In more contemporary times, thunderstorms now have taken on the role of a curiosity. Every spring, storm chasers head to the Great Plains of the United States and the Canadian Prairies in summer to explore the visual and scientific aspects of storms and tornadoes. NSSL vehicles on Project Vortex, equipped with surface measurement equipment. ... The Great Plains covers much of the central United States, portions of Canada and Mexico. ... Map of the Canadian Prairie provinces, which include boreal forests, taiga, and mountains as well as the prairies (proper). ...


Life cycle

An airflow diagram of the towering cumulus stage An airflow diagram of the mature stage An airflow diagram of the dissipation stage
Diagram showing formation of a thunderstorm cloud

A given cell of a thunderstorm goes through three stages: the cumulus stage, the mature stage, and the dissipation stage. Image File history File links Tstorm-tcu-stage. ... Image File history File links Tstorm-mature-stage. ... Image File history File links Tstorm-dissipating-stage. ...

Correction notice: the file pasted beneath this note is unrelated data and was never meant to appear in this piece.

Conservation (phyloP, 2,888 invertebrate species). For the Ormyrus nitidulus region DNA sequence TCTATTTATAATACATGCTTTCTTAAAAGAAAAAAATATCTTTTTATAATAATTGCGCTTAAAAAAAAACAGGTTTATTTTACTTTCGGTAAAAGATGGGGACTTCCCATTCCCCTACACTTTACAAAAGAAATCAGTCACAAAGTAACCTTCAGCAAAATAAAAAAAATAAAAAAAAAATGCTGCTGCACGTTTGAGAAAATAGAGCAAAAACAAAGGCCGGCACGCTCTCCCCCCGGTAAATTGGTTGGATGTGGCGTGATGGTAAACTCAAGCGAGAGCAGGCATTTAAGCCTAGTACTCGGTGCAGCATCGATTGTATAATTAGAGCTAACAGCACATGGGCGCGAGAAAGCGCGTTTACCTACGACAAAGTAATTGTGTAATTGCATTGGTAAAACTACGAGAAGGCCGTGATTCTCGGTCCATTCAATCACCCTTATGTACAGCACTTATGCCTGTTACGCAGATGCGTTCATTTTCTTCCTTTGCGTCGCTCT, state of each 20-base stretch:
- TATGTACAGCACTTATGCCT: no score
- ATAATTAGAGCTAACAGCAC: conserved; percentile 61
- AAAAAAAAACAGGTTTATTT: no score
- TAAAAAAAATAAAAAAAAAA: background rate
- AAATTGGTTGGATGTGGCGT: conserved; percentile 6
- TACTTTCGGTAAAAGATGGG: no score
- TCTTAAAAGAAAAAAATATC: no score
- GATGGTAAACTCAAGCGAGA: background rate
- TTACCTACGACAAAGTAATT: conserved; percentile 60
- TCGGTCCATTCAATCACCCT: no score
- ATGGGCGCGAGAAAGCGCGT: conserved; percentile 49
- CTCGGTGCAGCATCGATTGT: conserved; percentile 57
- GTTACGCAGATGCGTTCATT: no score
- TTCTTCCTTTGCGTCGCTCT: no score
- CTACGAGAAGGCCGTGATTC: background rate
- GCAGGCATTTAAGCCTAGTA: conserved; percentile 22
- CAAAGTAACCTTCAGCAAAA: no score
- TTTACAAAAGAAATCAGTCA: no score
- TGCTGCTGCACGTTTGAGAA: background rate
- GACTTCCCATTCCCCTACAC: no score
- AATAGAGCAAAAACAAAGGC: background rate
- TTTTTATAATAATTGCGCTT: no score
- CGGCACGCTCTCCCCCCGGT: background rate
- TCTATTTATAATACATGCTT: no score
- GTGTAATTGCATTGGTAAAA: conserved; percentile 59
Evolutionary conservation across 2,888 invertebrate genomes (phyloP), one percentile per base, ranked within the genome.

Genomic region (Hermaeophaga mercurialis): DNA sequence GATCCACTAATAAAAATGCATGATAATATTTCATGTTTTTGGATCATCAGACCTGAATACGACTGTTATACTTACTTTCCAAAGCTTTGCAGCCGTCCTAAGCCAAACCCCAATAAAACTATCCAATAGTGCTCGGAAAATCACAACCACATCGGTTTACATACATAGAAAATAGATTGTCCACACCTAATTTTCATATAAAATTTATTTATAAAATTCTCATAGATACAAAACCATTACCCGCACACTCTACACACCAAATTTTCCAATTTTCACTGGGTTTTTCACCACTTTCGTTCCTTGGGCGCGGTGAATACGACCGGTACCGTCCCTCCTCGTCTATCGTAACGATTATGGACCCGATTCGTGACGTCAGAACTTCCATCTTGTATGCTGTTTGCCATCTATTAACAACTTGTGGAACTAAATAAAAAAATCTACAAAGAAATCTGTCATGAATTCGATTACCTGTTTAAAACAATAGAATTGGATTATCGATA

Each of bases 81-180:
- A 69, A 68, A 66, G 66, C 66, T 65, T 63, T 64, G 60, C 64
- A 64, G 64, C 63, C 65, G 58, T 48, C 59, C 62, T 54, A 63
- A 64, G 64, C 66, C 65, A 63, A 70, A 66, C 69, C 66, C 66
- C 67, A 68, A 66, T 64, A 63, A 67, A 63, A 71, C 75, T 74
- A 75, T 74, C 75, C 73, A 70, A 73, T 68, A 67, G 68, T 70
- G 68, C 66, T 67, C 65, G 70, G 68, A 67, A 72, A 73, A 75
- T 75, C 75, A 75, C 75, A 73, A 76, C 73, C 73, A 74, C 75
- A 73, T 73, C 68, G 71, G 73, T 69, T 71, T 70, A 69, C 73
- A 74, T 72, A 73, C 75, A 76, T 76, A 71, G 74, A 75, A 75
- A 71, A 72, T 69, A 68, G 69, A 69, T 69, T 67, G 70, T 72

In the cumulus stage of a thunderstorm cell, masses of moisture are pushed upwards. The trigger for this can be solar insolation heating the ground producing thermals, areas where two winds converge forcing air upwards, or where winds blow over areas of high ground. The moisture rapidly cools into liquid drops of water, which appears as cumulus clouds. As the water vapour condenses into liquid, latent heat is released which warms the air, causing it to become less dense than the surrounding dry air, and so the air will tend to rise in an updraft due to the process of convection (hence the term convective precipitation). This creates a low-pressure zone beneath the forming thunderstorm. In a typical thunderstorm, some 5×108 kg of water vapour are lifted and the amount of energy released when this condenses is about equal to the energy used by a city (US-2002) of 100,000 during a month. TOA and surface insolation, annual mean Insolation is the incoming solar radiation that reaches a planet and its atmosphere or, by extension, any object exposed to solar rays, such as watts per square meter of Sun-facing cross section, across the entire electromagnetic spectrum; most of that power is in... This article is about the atmospheric phenomenon. ... Cumulonimbus capillatus incus floating over Swifts Creek, Victoria in Australia A cloud is a visible mass of condensed droplets or frozen crystals suspended in the atmosphere above the surface of the Earth or another planetary body. ... This article or section does not cite its references or sources. ... Convection is the internal movement of currents within fluids (i. ... Late-summer rainstorm in Denmark In meteorology, precipitation (also known as hydrometeor) is any product of the condensation of atmospheric water vapor that is deposited on the earths surface. ... Category: ... The international prototype, made of platinum-iridium, which is kept at the BIPM under conditions specified by the 1st CGPM in 1889. ... The city of Chicago, as seen from the sky The main square of the Catalan city of Sabadell during a popular celebration. ... Motto: (Out Of Many, One) (traditional) In God We Trust (1956 to date) Anthem: The Star-Spangled Banner Capital Washington D.C. Largest city New York City None at federal level (English de facto) Government Federal constitutional republic  - President George Walker Bush (R)  - Vice President Dick Cheney (R) Independence from... For album titles with the same name, see 2002 (album). ... Look up Month in Wiktionary, the free dictionary. ...